B&N’s 100 free classics with the purchase of a Nook is a good deal

I just got an email from Barnes & Noble. They're running their free classics promotion again, and this time B&N Members can get 100 free public domain titles if you buy a Nook. Last time they had a promotion like this I ridiculed B&N for giving away books they didn't own.  TBF, that's nnot what they're doing.

I have a couple of  B&N's pd titles on my various Nook apps, and I looked them over before posting. The ebooks that they give away are not your ordinary grab-from-Gutenberg ebooks. They've been enhanced with  endnotes, footnotes, introductions, and related readings.

The problem here is that B&N keep failing to convey the value they've added to these titles. Even when they did mention it in the press release, the details were buried near the end. Few read that far into a press release; I don't because I have trouble controlling the urge to vomit (after you read your 40th or so press release you'll understand how I feel).

Anyway, i think you should try one of the B&N freebies before you disregard them.

Nate Hoffelder

View posts by Nate Hoffelder
Nate Hoffelder is the founder and editor of The Digital Reader: He's here to chew bubble gum and fix broken websites, and he is all out of bubble gum. He has been blogging about indie authors since 2010 while learning new tech skills at the drop of a hat. He fixes author sites, and shares what he learns on The Digital Reader's blog. In his spare time, he fosters dogs for A Forever Home, a local rescue group.

7 Comments

  1. poodlescoot15 June, 2011

    This stuff needs it’s own South Park episode, called “kobo already did it.”

    B&N should start coming up with their own ideas.

    Reply
    1. Jeff Muscat15 June, 2011

      I was just thinking the same thing. Kobo did the 100 free books AND branded themselves the David vs. Goliath (which Kobo did beforehand). B&N clearly has no originality.

      Reply
  2. Eric Muller15 June, 2011

    Kudos to B&N for producing good quality books. It’s not just the additional content, it is also the spelling and the typography (where project Gutenberg is far less than stellar).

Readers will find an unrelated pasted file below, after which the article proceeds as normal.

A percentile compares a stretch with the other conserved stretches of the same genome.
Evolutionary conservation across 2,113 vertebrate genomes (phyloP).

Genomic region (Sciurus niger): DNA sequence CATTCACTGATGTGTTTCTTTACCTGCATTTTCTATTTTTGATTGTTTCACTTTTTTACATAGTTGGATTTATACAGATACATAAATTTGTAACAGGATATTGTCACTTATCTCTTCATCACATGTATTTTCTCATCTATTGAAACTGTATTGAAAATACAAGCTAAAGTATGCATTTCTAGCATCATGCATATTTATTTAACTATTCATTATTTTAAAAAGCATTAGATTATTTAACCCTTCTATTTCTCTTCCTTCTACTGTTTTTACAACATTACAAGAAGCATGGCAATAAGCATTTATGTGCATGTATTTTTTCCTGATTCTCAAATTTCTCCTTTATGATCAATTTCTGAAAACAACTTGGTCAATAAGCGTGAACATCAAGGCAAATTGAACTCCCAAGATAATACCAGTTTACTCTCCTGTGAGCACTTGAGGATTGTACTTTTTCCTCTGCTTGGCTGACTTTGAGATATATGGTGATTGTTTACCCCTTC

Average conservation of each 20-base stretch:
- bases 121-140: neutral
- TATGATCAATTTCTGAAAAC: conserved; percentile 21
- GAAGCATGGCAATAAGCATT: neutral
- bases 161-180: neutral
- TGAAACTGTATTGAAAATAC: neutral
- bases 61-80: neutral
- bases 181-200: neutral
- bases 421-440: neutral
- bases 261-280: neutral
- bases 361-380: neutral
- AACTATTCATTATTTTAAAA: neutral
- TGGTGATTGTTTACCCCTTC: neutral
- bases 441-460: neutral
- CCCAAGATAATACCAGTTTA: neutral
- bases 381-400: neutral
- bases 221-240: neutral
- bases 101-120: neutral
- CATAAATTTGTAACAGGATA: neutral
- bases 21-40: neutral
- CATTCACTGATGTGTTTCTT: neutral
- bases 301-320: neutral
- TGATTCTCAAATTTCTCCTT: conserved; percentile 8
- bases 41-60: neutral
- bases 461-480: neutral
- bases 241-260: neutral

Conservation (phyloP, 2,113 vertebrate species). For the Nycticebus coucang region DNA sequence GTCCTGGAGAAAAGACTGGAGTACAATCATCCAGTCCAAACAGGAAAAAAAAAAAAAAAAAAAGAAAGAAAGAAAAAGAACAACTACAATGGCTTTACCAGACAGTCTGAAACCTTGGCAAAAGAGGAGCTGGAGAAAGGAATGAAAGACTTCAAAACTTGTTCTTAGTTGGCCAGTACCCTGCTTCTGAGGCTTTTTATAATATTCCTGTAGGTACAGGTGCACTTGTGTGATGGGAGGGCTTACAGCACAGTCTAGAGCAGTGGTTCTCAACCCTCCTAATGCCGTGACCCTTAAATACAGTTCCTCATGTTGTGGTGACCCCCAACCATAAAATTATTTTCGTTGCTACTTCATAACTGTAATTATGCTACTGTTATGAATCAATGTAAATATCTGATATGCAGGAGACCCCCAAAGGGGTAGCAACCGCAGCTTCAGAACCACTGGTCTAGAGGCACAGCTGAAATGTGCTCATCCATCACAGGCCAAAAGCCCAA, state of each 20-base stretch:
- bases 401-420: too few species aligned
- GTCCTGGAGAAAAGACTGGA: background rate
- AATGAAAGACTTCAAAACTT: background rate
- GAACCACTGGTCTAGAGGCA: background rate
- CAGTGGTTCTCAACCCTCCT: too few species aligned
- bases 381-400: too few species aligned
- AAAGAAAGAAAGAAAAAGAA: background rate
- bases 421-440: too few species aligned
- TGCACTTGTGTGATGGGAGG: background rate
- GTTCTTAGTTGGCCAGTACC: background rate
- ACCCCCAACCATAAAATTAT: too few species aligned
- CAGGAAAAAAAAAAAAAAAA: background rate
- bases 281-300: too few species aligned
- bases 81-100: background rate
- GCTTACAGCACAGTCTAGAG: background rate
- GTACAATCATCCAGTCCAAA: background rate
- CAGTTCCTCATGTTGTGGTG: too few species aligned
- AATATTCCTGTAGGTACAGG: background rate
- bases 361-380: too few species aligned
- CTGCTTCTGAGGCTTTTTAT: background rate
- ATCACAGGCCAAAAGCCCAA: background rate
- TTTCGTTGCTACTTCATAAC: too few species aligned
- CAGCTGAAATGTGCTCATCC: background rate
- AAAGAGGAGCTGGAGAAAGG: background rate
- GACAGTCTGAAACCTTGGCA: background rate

And by the way, shame on Kobo which takes Gutenberg epubs and *adds* DRM to them.

    Reply
  3. Andrys15 June, 2011

    Also, people find that they don’t want to plow through 100 books to get to the books they themselves choose. There’s an organization problem.

    And now with the Nook, they should ‘Shelve’ those to keep things clean as possible because the Nook Touch has a screen, half of which is taken up with *ads* — the bottom has recommendations for what you should read.

    And then you get pictures of a couple of book covers you might want to see, out of however many you have.

    But once you choose another menu option, depending on where you touch the screen, you’ll see ways to list them in about 3 sorting orders, which will help. But the first thing I’d do is back the 100 gifted classics to my pc and get them out of the way of my reading on the e-reader.

    Reply
  4. Tyler15 June, 2011

    The books that Kobo has are gutenberg books not the same as Barnes and Noble Classic series.

    Reply
  5. Pei16 June, 2011

    B&N gave away their classics (about five a week) when they sold the first nook. I have about 20 of them, and they are very nice with time lines, author into/bio, notes, etc. They are well worth having.

    Reply
  6. Mike Cane16 June, 2011

    People tend to forget that Barnes & Noble is also a *publisher*. Their classics are actually *published*, not just reformatted from other sources. They put quality formatting and additional content into them.

    Reply

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